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This version of NSU News has been archived as of February 28, 2019. To search through archived articles, visit nova.edu/search. To access the new version of NSU News, visit news.nova.edu.

This version of SharkBytes has been archived as of February 28, 2019. To search through archived articles, visit nova.edu/search. To access the new version of SharkBytes, visit sharkbytes.nova.edu.

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Contact

Division of Public Relations and Marketing Communications
Nova Southeastern University
3301 College Avenue
Fort Lauderdale, Florida 33314-7796

nova.edu/prmc

SharkBytes Archives

Contact

Division of Public Relations and Marketing Communications
Nova Southeastern University
3301 College Avenue
Fort Lauderdale, Florida 33314-7796

(954) 262-5353
(800) 541-6682 x25353
Fax: (954) 262-3954
communications@nova.edu

Mental Health Court Finalist for Innovating Justice Award

The Broward County Mental Health Court, which involves faculty from NSU’s Center for Psychological Studies, Shepard Broad Law Center and Health Professions Division, is one of three finalists for the HiiL Innovating Justice Award. The HiiL Innovating Justice Awards are part of the Innovating Justice Hub – a global network that maps, connects, teaches, and strengthens justice innovation. The winner will be announced on Wednesday, Dec. 11.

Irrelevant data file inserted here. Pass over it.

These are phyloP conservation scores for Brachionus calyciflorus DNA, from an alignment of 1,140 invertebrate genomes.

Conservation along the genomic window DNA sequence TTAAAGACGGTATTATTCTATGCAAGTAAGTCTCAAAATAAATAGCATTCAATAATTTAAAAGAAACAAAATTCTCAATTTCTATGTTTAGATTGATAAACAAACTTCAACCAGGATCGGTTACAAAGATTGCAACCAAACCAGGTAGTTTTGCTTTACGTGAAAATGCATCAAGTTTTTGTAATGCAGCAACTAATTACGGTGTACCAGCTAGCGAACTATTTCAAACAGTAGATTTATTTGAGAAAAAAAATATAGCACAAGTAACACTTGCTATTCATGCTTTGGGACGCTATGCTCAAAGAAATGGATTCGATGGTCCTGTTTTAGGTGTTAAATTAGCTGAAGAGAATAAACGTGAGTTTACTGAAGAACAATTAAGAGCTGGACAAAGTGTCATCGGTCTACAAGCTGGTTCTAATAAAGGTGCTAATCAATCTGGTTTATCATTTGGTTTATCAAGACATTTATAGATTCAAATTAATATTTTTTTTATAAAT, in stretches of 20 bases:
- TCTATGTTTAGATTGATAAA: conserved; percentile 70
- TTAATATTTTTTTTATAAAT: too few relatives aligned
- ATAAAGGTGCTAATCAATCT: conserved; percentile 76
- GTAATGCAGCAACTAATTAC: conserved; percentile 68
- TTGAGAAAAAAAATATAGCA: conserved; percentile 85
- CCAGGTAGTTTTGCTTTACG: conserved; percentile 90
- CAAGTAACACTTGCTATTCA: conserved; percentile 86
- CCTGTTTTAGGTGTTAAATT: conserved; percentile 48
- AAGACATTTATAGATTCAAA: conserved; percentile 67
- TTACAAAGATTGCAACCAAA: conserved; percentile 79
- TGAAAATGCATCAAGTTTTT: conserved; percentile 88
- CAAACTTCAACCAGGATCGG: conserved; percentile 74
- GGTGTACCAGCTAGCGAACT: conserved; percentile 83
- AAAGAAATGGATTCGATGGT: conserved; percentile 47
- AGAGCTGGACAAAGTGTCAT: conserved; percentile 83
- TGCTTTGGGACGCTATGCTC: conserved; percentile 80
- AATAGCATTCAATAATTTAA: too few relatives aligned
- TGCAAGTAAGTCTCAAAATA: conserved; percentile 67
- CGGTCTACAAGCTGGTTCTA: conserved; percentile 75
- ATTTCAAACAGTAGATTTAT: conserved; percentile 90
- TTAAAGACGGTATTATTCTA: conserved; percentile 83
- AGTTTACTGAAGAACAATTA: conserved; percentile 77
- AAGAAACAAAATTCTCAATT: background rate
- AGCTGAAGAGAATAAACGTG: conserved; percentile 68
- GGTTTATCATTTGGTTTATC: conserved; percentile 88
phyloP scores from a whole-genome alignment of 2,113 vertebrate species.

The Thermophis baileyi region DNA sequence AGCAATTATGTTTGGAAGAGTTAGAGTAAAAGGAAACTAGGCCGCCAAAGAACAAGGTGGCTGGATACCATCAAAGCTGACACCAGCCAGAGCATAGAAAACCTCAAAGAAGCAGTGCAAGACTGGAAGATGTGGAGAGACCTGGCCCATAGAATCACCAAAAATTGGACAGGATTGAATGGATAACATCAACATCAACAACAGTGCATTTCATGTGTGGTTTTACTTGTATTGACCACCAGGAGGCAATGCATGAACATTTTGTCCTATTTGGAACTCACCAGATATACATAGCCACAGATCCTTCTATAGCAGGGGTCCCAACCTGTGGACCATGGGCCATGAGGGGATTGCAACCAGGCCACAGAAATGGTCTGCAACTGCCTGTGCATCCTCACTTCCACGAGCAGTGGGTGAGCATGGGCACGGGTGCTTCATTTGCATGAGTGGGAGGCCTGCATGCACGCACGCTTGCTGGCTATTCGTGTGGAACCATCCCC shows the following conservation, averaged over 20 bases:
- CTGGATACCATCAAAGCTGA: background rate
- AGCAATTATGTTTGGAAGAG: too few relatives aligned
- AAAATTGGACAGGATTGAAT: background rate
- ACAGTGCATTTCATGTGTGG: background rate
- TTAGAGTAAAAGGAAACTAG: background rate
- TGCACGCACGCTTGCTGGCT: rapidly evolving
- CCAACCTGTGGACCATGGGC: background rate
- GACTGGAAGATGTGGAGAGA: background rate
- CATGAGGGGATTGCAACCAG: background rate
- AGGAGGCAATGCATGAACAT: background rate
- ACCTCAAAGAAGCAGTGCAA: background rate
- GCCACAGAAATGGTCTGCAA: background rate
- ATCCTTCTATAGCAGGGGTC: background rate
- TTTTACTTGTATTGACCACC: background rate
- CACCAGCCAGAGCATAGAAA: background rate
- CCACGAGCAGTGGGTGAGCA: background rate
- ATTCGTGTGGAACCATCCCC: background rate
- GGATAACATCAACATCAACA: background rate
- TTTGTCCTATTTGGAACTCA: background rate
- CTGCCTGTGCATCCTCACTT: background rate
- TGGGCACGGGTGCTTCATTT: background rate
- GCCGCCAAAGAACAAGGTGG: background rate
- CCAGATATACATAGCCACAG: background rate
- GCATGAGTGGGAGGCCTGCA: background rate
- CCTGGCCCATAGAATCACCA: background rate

The Broward County Mental Health Court, established 16 years ago, is the first of its kind in the United States. For nearly two decades in operation, this Court, under the leadership of Judge Ginger Lerner-Wren, provided compassionate, therapeutic justice to an estimated 16,000 people with mental illness who had been arrested.  This specialized therapeutic court has swiftly identified individuals with serious mental illness in need of appropriate mental health treatment and support, diverting them out of  jail and into community-based treatment.

Research demonstrates that the approach is smart justice that saves taxpayer dollars, reduces recidivism and promotes public safety while respecting the dignity and human rights of the offenders. The court has been widely copied by at least 250 cities across the United States and dozens more are in the works. Congress embraced this concept as a national model, passing legislation in 2000 to expand diversionary criminal justice strategies.